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The Strength of School Ties

A necessarily quick entry, but one I wanted to dash up here for later thought. Over at Centrality, a report on a study by Christine Beckman that compares Silicon Valley startups by examining the strength of their internal ties prior to startup. The findings:

When the team members were previously employed at the same company(ies), the new firm introduced its product to the market more quickly than firms founded by teams with more diverse previous work experience. Additionally, these companies tended to develop products that competed with existing products through lower costs or product enhancements. Further, the final product of these companies more closely resembled the product envisioned by the team at the start of the firm.

In contrast, firms founded by teams with diverse previous work experience took more time to bring their product to market, but that product was more innovative and leading-edge. The product, however, had changed form the product the founders initially intended to bring to market.

Sorry for the long quote. There's more at the entry, including a link to the study itself. Here's what I want to think about, though: Are there implications here for classrooms, particularly at the graduate level? We're a very small program, with classes ranging from about 5-10 students, often at the low end of that. And in the fall, we have a gateway course that is only for the 1st years (the equiv of a "team with diverse previous work experiences").

It's not exactly the same, of course, since a grad course isn't exactly focused on bringing a particular product to market. But I know lots of folk who, by the end of coursework, feel constrained in the grad classroom because they feel like discussions, regardless of topic, tread and retread over the same ground.

I don't have a fully formulated thesis here, but it might be worth asking what effect strong/weak ties have on the learning process--my guess is that it might actually be an axis along which people locate themselves variously. Might also correspond to someone's preference for reading broadly vs. reading deeply. Might also connect to teaching style--certain folk might make better teachers given one type of "team" rather than another. Etc.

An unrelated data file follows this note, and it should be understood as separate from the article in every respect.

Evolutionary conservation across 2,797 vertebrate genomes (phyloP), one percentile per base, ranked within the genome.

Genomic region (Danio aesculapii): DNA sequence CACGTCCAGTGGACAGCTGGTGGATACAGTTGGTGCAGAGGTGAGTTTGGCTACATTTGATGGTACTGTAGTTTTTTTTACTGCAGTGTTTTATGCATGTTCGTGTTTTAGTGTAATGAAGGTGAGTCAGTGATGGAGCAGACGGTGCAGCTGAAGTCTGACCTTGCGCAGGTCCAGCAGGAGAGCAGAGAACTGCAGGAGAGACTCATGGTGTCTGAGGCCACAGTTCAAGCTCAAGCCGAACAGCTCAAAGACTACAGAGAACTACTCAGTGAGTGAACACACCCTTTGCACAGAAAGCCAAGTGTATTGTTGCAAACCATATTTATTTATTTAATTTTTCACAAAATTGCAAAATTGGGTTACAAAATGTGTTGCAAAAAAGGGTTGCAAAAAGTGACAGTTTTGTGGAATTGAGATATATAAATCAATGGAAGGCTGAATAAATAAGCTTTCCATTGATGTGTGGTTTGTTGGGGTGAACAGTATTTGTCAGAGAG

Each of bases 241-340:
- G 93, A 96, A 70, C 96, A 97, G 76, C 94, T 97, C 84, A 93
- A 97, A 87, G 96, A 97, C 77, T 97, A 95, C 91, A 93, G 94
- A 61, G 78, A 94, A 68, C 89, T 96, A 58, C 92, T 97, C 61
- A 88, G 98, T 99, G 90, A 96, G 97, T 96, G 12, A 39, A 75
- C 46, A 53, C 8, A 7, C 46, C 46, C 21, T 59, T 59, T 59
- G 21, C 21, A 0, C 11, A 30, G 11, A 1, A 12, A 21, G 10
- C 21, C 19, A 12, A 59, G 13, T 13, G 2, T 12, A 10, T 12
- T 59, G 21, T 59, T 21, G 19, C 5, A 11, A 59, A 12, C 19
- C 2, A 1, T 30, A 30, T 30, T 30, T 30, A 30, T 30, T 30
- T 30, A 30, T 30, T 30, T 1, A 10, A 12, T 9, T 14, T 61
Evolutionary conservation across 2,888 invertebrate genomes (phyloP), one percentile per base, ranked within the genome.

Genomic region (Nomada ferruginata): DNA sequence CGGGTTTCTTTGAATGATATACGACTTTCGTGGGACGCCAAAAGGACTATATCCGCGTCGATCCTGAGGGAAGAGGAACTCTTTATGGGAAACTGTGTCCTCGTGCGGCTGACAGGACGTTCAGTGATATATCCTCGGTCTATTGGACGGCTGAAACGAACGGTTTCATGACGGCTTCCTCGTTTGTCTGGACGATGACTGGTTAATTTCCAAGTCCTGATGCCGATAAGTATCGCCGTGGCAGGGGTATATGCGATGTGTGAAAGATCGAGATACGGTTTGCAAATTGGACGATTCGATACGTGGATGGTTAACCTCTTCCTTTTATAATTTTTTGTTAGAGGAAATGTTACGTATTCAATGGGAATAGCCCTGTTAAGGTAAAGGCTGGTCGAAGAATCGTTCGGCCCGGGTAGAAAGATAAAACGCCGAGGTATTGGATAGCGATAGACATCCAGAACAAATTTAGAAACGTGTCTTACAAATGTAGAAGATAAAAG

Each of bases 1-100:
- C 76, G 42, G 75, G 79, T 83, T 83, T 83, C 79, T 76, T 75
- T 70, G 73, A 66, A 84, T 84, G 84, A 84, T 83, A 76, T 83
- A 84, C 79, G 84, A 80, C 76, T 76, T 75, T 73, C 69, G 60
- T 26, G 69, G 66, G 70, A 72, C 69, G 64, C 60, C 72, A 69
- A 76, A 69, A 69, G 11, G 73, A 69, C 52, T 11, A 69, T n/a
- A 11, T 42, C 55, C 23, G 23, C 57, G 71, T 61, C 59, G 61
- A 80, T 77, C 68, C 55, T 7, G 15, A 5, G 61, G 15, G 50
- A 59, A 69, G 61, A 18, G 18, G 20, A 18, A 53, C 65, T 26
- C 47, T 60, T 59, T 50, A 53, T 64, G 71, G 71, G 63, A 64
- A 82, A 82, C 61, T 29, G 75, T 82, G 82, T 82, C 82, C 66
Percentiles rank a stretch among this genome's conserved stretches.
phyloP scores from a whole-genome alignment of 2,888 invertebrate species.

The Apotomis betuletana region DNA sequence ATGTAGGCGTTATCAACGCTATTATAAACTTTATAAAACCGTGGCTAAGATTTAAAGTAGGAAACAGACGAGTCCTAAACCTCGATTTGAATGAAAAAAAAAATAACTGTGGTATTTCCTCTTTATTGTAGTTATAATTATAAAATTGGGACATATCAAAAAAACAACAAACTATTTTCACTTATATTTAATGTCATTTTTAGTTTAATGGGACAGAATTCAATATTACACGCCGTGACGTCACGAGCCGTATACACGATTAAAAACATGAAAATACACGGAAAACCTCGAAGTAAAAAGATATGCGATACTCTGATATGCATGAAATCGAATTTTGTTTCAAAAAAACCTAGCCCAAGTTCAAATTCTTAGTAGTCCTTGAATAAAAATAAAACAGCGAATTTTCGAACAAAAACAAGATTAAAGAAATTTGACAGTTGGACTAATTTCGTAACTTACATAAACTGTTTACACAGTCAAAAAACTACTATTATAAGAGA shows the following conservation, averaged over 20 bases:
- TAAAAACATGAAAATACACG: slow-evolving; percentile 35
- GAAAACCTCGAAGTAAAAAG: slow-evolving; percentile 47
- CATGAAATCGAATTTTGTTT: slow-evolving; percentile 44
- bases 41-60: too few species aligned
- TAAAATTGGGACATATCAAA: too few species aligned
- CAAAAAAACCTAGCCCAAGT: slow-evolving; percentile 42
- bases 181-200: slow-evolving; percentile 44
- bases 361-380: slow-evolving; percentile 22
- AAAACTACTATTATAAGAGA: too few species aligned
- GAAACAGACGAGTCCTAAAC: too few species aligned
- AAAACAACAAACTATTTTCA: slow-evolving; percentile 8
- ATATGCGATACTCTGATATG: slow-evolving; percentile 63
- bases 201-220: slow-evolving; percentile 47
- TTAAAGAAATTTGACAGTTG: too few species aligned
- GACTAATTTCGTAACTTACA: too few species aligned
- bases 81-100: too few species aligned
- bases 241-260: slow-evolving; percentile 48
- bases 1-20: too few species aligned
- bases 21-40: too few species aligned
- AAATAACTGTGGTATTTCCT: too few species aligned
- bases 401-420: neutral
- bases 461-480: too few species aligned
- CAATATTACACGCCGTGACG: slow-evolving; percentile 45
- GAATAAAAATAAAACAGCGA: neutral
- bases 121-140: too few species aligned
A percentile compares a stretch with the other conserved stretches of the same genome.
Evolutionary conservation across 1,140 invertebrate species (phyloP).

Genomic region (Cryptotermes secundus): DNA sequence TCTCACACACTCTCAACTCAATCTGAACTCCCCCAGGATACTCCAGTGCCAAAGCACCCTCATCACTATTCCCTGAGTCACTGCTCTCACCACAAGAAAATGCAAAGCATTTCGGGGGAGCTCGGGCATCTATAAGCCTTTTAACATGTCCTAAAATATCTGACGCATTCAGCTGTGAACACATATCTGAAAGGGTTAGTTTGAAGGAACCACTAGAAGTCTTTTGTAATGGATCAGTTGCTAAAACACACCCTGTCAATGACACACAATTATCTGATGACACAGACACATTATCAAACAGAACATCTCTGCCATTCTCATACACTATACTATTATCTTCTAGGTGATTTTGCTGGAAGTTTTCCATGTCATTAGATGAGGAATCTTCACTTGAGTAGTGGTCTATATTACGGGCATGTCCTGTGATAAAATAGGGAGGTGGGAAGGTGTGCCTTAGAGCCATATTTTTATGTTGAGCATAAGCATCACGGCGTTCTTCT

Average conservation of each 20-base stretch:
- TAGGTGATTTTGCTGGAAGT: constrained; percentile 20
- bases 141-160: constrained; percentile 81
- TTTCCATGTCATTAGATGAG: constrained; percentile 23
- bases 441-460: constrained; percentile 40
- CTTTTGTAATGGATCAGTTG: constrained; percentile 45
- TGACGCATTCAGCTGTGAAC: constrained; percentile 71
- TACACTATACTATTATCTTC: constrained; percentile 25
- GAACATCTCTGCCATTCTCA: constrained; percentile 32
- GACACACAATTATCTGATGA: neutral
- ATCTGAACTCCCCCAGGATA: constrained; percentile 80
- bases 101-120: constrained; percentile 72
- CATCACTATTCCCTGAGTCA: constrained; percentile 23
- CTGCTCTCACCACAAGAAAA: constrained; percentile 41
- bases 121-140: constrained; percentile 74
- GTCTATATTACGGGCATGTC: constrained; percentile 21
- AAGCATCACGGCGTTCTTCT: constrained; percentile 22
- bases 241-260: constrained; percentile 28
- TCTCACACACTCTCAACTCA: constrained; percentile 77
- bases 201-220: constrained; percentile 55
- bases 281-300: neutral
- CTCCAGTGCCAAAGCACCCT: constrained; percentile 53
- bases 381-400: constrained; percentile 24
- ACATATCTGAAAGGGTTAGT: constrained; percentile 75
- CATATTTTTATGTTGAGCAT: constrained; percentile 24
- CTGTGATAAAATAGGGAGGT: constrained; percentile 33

Like I said, more thoughts than thesis. That's all.


Thanks Collin. Interesting to think about. In our Professional Writing, we have around 25 majors. The result is similar in that their may be 6-8 students in a particular year, and they end up taking many of their courses together. Of course we get minors and other random students in many classes but at the 400-level it starts to thin out.

Anyway, my colleagues and I often talk about how to mark the border between strong community and incest.

Fascinating. Might be interesting to map re: departments, too, in terms of reputation...

Care to try a reading group as an experiment for testing the diversity hypothesis? We're doing a kind of collective seminar on the political starting mid january over at http://the.aetet.us/, if you're interested.

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